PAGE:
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Desk Side: At Kate Spade New York HQ With Nicola Glass

As she unveils her Fall 2020 collection for Kate Spade New York, take a peek inside Nicola Glass's workspace.
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We're bringing back Desk Side, our column in which we visit the workspaces of some of our favorite fashion and beauty creatives to get the scoop on what's inspiring them right now.

Nicola Glass's office faces the back of the midtown building that houses Kate Spade New York's headquarters. She actually likes that, she says, because you can't hear the traffic bustling around-the-clock outside. It's quiet, calming — a feeling that's further enhanced by the dusty-pink color she's painted the walls, the cozy-plus couch and seats that face her desk and a selection of plants scattered throughout. 

She's been at the gig for two years now, but Glass has kept the actual décor in her office quite minimal — but, as the unveiling of her Fall 2020 collection for Kate Spade New York looms, a board with the full lookbook has taken over. Though the brand typically does runway shows, it decided to forego the traditional New York Fashion Week format in favor of hosting press, editors and influencers at its office to see the new designs up close and personal, through appointments. It's only a slight change of pace, Glass says. 

What was the first thing you did to the office when you moved in?

Well, the first thing I did was probably paint it. It was beautiful, but there was this big wallpaper and white walls. Now, it's this lilac-grey tone. But actually, what was funny was that when I first moved in, people were like, 'So we need to decorate your office.' And I'm like, 'Well, hold on a minute — it's not top priority on my list, I think I need to start product stuff first.' 

It's interesting, everyone who walks in this room now says, 'Oh it's so calm in here.' Part of it is the color. It brings a certain warmth. I also think I'm lucky because my office is situated at the back of the buildings, so you don't even really hear traffic. We brought some plants in — there used to be more, but Susie, my assistant, and I, we seem to have a knack at killing them. But I do love having plants and greenery around.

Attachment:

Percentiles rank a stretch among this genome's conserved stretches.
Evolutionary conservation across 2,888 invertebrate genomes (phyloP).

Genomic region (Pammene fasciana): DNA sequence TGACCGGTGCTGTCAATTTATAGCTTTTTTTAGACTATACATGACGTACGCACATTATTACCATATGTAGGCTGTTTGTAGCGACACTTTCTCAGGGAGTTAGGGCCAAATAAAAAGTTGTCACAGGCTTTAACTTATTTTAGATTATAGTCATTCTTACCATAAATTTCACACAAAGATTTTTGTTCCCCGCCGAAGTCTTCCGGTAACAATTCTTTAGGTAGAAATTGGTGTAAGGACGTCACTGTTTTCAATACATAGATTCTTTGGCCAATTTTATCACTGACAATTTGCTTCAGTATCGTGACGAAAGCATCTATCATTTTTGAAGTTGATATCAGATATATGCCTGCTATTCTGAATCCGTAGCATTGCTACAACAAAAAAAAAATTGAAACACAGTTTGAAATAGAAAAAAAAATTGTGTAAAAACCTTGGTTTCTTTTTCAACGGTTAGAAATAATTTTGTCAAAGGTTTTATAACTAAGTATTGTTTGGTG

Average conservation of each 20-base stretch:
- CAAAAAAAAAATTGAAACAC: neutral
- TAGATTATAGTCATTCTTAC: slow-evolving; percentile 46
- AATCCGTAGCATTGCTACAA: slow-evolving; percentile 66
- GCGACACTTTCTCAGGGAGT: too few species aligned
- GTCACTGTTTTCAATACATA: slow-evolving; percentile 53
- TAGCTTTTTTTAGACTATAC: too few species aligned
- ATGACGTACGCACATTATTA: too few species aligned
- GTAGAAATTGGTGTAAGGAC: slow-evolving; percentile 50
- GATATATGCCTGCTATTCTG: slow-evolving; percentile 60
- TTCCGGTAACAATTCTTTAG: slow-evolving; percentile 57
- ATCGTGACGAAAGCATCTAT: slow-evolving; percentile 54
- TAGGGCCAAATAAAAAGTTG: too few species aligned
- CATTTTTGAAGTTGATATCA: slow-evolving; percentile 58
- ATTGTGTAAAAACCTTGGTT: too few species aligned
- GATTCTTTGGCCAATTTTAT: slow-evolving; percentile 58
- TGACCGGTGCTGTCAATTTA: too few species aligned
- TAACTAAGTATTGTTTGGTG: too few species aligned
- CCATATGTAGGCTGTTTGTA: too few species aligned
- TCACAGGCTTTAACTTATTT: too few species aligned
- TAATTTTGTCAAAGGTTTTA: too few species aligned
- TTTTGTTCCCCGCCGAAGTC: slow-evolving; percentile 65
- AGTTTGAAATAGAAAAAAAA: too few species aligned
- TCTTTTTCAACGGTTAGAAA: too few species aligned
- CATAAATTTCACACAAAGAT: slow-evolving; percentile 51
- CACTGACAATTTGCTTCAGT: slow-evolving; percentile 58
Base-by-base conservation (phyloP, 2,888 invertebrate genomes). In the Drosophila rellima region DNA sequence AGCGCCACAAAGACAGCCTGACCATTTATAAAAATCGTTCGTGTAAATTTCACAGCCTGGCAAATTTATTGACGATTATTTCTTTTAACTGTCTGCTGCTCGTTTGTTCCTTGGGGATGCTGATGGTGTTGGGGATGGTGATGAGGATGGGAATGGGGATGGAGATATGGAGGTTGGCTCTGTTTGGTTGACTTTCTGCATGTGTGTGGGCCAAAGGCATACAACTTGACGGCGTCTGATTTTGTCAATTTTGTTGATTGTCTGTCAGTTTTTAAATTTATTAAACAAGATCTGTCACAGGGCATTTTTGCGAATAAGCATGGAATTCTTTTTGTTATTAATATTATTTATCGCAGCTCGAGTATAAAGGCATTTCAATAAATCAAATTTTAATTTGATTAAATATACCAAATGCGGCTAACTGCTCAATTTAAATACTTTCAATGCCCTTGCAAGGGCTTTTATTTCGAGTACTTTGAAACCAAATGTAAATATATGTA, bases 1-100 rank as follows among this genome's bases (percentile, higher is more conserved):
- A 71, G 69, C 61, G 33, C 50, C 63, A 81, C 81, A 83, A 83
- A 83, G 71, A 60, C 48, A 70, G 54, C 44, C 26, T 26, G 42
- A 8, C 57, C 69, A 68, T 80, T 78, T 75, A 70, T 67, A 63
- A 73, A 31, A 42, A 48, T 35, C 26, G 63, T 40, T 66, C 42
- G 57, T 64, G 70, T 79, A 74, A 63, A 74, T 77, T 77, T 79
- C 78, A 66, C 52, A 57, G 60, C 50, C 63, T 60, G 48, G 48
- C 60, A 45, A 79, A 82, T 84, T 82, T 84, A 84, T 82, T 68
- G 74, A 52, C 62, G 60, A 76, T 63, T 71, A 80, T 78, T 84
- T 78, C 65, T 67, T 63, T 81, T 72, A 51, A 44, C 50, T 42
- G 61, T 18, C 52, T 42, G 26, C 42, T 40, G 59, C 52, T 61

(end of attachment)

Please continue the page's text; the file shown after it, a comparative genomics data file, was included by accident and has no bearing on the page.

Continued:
Then, this [credenza, behind the desk] was something that I had in my home. I bought it on a whim at the flea market in Paris about four years ago. It didn't quite fit with for a new apartment, but I could bring it to the office. It's this beautiful kind of art-deco piece, which I do think subconsciously inspired some of the hardware [in my collections]. Some of the pieces I started doing were enamel and a bit a like the handles on this. 

Nicola Glass bought this art deco piece at a flea market in Paris years ago. Now, it sits in her office at Kate Spade New York HQ. 

Nicola Glass bought this art deco piece at a flea market in Paris years ago. Now, it sits in her office at Kate Spade New York HQ. 

This [art piece] was commissioned from an artist who was at the Royal College of Art with me — she was in the textile department, I was in the fashion department. She creates these beautiful pieces in leather. 

I keep collecting other pictures and things I want to put in the walls, but I haven't gotten that far yet. I just have a picture of my son — and this crystal, that he gave me after the very first fashion show. It was one that we had internally, for all the employees, before the Spring 2019 show. It was just a great moment for us, since not everyone can go to your actual fashion show. My son was at it, and afterwards we'd gone for drinks on Fifth Avenue. He's obsessed with crystals, and he was like, 'Let's go in [that store],' and so he got me that.

I see the board for Fall 2020, too. Where do you get inspiration from? What has been fueling you creatively?

I approached the collection in different ways. It's a very organic process. I usually start with one little thought — this season, it was this idea of an enchanted forest and a journey through it. You'll see how that really wove its way through the whole collection in a subtle way, whether it's that you need to come up close to discover some of the novelty or it's these mushroom rings or little branch earrings or it's this beautiful almost psychedelic floral [print].